name is from the Koasati, Alabama, or Choctaw language, and since 
they w^ere near neighbors of the two former, it is evident that they 
were connected with one or the other of them. 

Location. — On the south bank of Tallapoosa River in Montgomery 
County. (See Florida and Oklahoma.) 

History. — When we first hear of the Muklasa in 1675 they were in 
the position above given and remained there until the end of the 
Creek- American War, when they are said to have emigrated to Florida 
in a body. Nothing is heard of them afterward, however, and 
although Gatschet (1884) states that there was a town of the name 
in the Creek Nation in the west in his time, I could learn nothing about 
it when I visited the Creeks in 1911-12. 

Population. — In 1760 the Muklasa are said to have had 50 men, 
in 1761, 30, and in 1792, 30. These are the only figures available 
regarding their numbers. 

Muskogee. Meaning unknown, but perhaps originally from Shawnee 
and having reference to swampy ground. To this tribe the name 
Creeks was ordinarily apphed. Also called: 

Ani'-Gu'sa, by the Cherokee, meaning "Coosa people," after an ancient 

and famous town on Coosa River. 
Ku-H'sha, by the Wyandot. 
Ochesee, by the Hitchiti. 
Sko'-ki ha°-ya, by the Biloxi. 

Connections. — The Muskogee language constitutes one division of 
the Muskhogean tongues proper, that which I call Northern. 



SWANTON] INDIAN TRIBES OF NORTH AMERICA 161 

Location. — From the earliest times of which we have any record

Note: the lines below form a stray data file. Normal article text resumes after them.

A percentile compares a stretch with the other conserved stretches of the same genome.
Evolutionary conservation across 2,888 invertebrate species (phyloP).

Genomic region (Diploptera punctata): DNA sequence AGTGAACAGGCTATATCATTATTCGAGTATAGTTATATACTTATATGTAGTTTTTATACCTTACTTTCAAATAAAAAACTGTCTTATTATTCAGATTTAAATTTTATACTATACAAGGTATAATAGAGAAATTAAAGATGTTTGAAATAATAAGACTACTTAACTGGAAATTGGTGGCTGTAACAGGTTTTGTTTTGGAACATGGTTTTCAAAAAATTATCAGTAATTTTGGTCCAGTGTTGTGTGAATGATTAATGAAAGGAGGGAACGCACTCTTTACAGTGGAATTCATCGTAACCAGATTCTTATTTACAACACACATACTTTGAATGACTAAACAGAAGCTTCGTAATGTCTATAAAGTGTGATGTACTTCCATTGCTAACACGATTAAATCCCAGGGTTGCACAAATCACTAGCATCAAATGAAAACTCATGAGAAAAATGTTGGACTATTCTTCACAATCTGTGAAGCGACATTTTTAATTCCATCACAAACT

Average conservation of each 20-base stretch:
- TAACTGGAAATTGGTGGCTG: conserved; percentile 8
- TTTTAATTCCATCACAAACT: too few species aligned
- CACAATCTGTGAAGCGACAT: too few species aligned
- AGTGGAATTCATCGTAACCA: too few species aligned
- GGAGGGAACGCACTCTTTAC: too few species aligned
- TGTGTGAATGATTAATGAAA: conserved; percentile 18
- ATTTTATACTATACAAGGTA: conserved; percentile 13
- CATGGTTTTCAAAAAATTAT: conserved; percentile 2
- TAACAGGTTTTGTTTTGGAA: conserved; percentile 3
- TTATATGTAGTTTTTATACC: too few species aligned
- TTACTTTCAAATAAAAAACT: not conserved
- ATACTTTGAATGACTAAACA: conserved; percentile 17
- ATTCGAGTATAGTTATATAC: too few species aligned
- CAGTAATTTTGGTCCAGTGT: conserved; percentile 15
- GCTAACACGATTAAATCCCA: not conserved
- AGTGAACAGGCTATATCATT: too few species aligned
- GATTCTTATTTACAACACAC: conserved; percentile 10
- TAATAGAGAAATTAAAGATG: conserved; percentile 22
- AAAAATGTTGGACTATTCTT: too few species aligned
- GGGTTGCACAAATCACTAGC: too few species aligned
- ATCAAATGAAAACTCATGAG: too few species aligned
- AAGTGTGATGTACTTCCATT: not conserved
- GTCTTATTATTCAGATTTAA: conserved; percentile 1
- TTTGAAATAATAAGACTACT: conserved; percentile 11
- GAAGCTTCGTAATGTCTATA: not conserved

these people seem to have had to^vns aU the way from the Atlantic 

coast of Georgia and the neighborhood of Savannah River to central 

Alabama. (See also Florida, Louisiana, Oklahoma, Tennessee, 

and Texas.) 

Subdivt^ions and Villages 

It is difficult to separate major divisions of the Muskogee from towns and 
towns from villages, but there were certainly several distinct Muskogee tribes at 
a very early period. The following subdivisional classification is perhaps as good 
as any: 

Abihka (in St. Clair, Calhoun, and Talladega Counties): 

Abihka-in-the-west, a late branch of Abihka in the western part of the Creek 

Nation, Okla. 
Abihkutci, on Tallassee Hatchee Creek, Talladega County, on the right bank 

5 miles from Coosa River. 
Kan-tcati, on or near Chocolocko, or Choccolocco, Creek and probably not far 

from the present "Conchardee." 
Kayomalgi, possibly settled by Shawnee or Chickasaw, probably near Sylacauga, 

Talladega County. 
Lun-ham-ga, location unknown. 
Talladega, on Talladega Creek, Talladega County. 
Tcahki lako, on Choccolocco Creek in Talladega or Calhoun County. 
Atasi: Location (1) on the upper Ocraulgee River, (2) on the Chattahoochee, 
(3) on the Tallapoosa in Tallapoosa County, (4) on the south side of the Talla- 
poosa in Macon County, and (5) on the north side near Calebee Creek in 
Elmore County. 
Coosa: 

Abihkutci, a division of Okfuskee, which apparently came into existence after 

the Creeks had removed to Oklahoma. 
Atcinaulga, on the west bank of Tallapoosa River in Randolph County. 
Big Tulsa, on the east bank of Tallapoosa River at the mouth of Ufaubee Creek 

in Tallapoosa County. 
Chatukchufaula, possibly identical with the last, on Nafape Creek or Tallapoosa 

River. 
Chuleocwhooatlee, on the left bank of Tallapoosa River, 11 miles below Nuyaka, 

in Tallapoosa County. 
Holitaiga, on Chattahoochee River in Troup County, Ga.